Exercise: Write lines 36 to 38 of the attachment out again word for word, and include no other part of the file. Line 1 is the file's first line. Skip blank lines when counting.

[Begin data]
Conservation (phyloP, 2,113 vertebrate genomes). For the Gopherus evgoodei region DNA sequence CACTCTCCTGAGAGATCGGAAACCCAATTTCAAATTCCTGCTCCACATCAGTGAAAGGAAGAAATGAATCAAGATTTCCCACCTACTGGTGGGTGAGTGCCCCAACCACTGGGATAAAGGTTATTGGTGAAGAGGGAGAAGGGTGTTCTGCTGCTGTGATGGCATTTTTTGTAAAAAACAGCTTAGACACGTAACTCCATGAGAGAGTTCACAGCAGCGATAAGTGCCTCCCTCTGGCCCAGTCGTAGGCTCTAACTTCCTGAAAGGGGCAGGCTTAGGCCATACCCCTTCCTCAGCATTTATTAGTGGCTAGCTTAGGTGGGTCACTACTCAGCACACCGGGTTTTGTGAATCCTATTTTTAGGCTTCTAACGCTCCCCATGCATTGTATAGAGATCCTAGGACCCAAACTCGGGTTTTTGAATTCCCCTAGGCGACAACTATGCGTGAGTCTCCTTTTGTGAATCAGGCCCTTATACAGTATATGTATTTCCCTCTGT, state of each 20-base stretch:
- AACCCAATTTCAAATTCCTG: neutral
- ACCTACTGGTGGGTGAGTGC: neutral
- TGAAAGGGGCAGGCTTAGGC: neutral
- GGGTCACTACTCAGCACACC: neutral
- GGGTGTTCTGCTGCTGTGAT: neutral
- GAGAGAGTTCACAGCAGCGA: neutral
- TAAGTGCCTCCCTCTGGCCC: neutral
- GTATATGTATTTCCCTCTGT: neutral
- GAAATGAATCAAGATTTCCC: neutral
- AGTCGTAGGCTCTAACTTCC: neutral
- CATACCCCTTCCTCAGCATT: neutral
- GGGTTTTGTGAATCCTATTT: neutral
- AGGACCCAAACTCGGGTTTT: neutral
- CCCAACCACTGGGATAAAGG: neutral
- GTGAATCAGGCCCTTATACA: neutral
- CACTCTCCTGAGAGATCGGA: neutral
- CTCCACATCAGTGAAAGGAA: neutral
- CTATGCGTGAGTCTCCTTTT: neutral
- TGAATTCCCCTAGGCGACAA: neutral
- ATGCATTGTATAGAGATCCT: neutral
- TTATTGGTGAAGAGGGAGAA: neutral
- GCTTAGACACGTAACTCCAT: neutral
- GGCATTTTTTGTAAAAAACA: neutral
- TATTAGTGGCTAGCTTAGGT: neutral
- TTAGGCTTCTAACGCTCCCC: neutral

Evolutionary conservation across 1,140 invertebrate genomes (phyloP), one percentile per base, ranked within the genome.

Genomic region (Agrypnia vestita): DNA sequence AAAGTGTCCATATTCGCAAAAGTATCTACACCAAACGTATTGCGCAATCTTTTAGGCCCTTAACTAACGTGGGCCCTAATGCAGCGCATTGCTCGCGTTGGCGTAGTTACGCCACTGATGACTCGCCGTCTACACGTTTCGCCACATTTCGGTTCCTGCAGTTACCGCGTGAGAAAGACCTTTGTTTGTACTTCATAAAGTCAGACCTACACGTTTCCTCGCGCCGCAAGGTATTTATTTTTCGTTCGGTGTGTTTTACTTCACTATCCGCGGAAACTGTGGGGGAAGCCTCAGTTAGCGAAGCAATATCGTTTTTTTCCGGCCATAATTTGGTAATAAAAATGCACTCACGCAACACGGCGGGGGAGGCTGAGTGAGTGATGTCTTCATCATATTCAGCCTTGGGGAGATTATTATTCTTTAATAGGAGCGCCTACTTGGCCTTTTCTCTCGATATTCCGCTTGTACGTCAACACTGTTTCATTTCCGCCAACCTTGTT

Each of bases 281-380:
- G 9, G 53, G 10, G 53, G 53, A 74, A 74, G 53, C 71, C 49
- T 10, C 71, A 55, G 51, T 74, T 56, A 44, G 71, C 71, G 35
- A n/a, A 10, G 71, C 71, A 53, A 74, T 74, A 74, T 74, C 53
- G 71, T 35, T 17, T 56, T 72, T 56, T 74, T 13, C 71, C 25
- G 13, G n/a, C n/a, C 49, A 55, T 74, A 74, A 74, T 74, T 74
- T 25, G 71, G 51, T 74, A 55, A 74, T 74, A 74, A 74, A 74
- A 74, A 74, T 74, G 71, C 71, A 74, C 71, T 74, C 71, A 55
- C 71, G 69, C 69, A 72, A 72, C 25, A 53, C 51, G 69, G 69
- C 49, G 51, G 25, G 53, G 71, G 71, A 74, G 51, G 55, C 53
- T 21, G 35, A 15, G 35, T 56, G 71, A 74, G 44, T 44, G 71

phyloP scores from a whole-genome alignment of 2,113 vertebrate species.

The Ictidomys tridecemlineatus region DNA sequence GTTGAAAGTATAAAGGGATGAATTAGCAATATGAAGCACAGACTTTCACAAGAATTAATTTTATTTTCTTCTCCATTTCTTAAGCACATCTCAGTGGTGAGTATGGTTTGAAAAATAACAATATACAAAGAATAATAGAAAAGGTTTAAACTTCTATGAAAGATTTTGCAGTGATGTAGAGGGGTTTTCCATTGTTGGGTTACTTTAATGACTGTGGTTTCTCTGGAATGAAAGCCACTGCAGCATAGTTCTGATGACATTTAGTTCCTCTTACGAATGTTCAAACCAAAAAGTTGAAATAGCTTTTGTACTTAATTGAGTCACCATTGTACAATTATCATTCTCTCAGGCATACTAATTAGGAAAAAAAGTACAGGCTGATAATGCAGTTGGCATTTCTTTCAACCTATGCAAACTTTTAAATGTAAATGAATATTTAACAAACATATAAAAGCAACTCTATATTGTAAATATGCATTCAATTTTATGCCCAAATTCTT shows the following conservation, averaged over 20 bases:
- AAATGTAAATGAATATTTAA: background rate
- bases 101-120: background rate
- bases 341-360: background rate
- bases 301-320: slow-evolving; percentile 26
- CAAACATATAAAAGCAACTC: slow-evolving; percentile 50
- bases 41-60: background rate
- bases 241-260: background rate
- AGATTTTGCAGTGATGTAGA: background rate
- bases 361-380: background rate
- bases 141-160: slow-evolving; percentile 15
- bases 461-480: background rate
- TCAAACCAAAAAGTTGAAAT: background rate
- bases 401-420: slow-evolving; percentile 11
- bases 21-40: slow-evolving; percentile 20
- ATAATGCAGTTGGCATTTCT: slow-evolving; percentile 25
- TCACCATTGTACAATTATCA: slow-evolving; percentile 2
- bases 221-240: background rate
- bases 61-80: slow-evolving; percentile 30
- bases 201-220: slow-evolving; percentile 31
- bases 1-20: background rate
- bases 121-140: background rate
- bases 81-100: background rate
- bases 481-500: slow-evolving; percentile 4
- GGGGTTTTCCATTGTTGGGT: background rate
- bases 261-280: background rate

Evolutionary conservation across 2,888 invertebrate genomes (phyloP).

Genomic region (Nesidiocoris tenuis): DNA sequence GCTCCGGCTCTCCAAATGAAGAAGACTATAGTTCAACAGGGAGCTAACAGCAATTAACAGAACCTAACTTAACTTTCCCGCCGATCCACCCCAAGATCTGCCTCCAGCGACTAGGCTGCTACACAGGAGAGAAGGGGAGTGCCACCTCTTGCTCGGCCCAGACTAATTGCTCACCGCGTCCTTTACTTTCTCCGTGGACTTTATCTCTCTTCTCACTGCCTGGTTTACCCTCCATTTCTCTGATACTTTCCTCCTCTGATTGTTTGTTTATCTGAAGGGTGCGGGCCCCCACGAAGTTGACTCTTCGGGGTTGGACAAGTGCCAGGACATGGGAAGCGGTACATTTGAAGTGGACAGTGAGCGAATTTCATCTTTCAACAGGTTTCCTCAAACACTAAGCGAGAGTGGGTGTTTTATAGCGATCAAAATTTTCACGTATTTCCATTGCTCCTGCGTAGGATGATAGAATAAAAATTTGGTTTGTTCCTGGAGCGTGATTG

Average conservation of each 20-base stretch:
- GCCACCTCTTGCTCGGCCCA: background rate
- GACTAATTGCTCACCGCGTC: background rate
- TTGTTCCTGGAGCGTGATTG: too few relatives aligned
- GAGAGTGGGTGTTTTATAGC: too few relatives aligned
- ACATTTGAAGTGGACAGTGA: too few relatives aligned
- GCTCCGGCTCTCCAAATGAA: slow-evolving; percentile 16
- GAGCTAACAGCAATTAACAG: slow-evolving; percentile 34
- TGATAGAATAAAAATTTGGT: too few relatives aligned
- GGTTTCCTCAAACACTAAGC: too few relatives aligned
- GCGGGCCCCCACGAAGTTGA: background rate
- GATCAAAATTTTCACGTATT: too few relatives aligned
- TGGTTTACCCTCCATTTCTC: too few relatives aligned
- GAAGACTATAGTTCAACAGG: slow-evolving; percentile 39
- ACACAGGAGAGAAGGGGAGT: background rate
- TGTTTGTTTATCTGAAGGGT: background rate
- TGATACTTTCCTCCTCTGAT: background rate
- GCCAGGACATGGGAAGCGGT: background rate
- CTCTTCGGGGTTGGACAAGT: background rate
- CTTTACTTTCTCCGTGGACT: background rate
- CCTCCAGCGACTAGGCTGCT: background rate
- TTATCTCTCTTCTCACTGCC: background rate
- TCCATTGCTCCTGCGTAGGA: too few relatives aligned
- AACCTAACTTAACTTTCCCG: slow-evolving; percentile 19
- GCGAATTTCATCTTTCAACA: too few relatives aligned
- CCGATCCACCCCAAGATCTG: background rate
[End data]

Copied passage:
- A 74, A 74, T 74, G 71, C 71, A 74, C 71, T 74, C 71, A 55
- C 71, G 69, C 69, A 72, A 72, C 25, A 53, C 51, G 69, G 69
- C 49, G 51, G 25, G 53, G 71, G 71, A 74, G 51, G 55, C 53